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From "Xavier Hanin" <>
Subject Re: status of official ivy repo?
Date Wed, 11 Jul 2007 16:17:07 GMT
On 7/11/07, Jing Xue <> wrote:
> Quoting Xavier Hanin <>:
> > This is a good question! The last version of Ivy defaults to use the
> maven 2
> > repository instead of ivyrep. But I still think ivy files are more
> flexible
> > than maven 2 poms (mainly thanks to configurations), so it would be
> > interesting to have ivy files for some modules, and poms for the rest.
> To me, the ivy dependency language is more expressive and powerful,
> especially when combined with carefully planned configurations, as you
> pointed out. And the power would be compounded if most modules use
> (responsibly crafted) ivy.xmls rather than poms to describe their
> dependencies.
> Take a library as basic as commons-logging for an example. In its pom,
> it depends on avalon-framework, avalon's logkit, and a few other
> things, while depending on your logging configuration usually only
> part of those are actually _required_ at neither compile-time nor
> run-time. It's no wonder applications using maven typically have a
> bloated lib directory - especially when they use big "conglomerates"
> like spring or hibernate. OK, I'll stop before this turns into
> maven-bashing. 8-)

I agree, that's one of the reason why I still prefer Ivy over maven
dependency management. But having a huge repository like maven has is a real
asset, that's why it's also important to be able to leverage the maven repo.
And if we can put Ivy files only when maven poms are not good enough, it's
much less work for the Ivy community, and still very interesting IMO.

> Then
> > when using Ivy you would by default use Ivy file when present, and pom
> when
> > there is no ivy file. This requires to have the same namespace (apache
> > commons modules in commons-xxx organization for instance, and use of
> dots in
> > organizations names). But it could be useful, especially if we provide a
> > task to publish to a maven 2 repo (including conversion of ivy file to a
> > pom). Then it would be pretty easy for Ivy powered projects to publish
> to
> > the maven 2 repo without loosing the quality of their metadata. There's
> > already an issue asking for the creation of a ivytopom task, with that
> we
> > wouldn't be too far from what we need. The other part is convince maven
> > people to accept ivy files in their repository... I can start a
> discussion
> > about that. The final point is that it wouldn't be possible IMO to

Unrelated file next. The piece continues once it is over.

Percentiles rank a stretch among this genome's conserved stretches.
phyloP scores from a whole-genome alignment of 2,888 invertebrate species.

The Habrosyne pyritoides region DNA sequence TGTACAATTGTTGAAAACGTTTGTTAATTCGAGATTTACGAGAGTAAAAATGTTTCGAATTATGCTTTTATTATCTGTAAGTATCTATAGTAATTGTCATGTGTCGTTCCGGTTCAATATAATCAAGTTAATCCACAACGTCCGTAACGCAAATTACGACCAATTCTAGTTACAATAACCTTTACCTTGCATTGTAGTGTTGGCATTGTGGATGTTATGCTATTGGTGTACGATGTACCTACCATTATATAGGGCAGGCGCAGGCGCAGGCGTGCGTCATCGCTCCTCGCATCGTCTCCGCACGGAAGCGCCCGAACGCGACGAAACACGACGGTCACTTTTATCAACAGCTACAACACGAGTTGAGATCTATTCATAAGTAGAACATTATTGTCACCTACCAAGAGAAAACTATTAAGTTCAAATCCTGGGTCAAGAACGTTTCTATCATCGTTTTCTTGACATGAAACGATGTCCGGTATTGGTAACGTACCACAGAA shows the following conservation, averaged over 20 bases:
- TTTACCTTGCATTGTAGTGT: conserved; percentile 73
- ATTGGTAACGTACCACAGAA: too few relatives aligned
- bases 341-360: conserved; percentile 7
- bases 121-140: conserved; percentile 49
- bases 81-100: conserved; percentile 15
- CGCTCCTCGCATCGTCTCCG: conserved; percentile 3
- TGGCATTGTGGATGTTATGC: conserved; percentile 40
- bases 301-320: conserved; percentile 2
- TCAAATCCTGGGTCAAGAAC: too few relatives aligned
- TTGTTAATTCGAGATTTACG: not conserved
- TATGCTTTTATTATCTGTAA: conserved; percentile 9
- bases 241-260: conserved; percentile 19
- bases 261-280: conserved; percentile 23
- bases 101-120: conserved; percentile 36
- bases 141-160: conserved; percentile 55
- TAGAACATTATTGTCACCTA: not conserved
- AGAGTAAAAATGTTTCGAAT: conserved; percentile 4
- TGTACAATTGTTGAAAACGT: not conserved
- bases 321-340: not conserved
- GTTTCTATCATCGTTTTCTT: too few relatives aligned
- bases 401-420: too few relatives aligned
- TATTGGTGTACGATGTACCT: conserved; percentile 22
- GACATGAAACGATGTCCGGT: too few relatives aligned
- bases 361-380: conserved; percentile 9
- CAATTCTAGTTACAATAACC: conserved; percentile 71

> publish a
> > module with several artifacts (except source and javadoc).
> It'd be great if the repository can be unified.  On the other hand,
> ivy maintaining its own repository, or more importantly, its own
> repository format, can be rather advantageous, too.  One thing off the
> top of my head is there can be formal definition for dynamic version
> resolving queries, rather than having to rely on parsing ibiblio html
> (that's how ivy does it now, if I'm not mistaken?)

Yes, that's how Ivy does it now, but there are plans to take advantage of
the maven metadata.xml already present. What I don't like with maven
metadata is that you absolutely need a unique process to update it, to avoid
concurrency problems. So I think it requires some kind of repository
service, instead of using regular file based repositories (and I include
file systems with remote access like ftp, scp, webdav, ...). And if you have
a real repository service, I think it's better to delegate the query
execution to the repository service, instead of providing an access to a
metadata.xml file with a list of revisions. But this is much more work, but
still could be interesting, even on top of maven repository (like a providing service for tools instead of humans). The client
(Ivy) part would be pretty easy IMO, the more work is in the server part.
ATM I think we (the Ivy team) still need to keep focused on Ivy core, we are
not big enough to address this idea right now. But once we'll get graduated
with a rock solid 2.0 final version, hopefully we'll get more time and a
bigger community to tackle this kind of subject!


> What do you think?
> My 2 cents. 8-)
> Thanks.
> --
> Jing
> >
> > Xavier

Xavier Hanin - Independent Java Consultant

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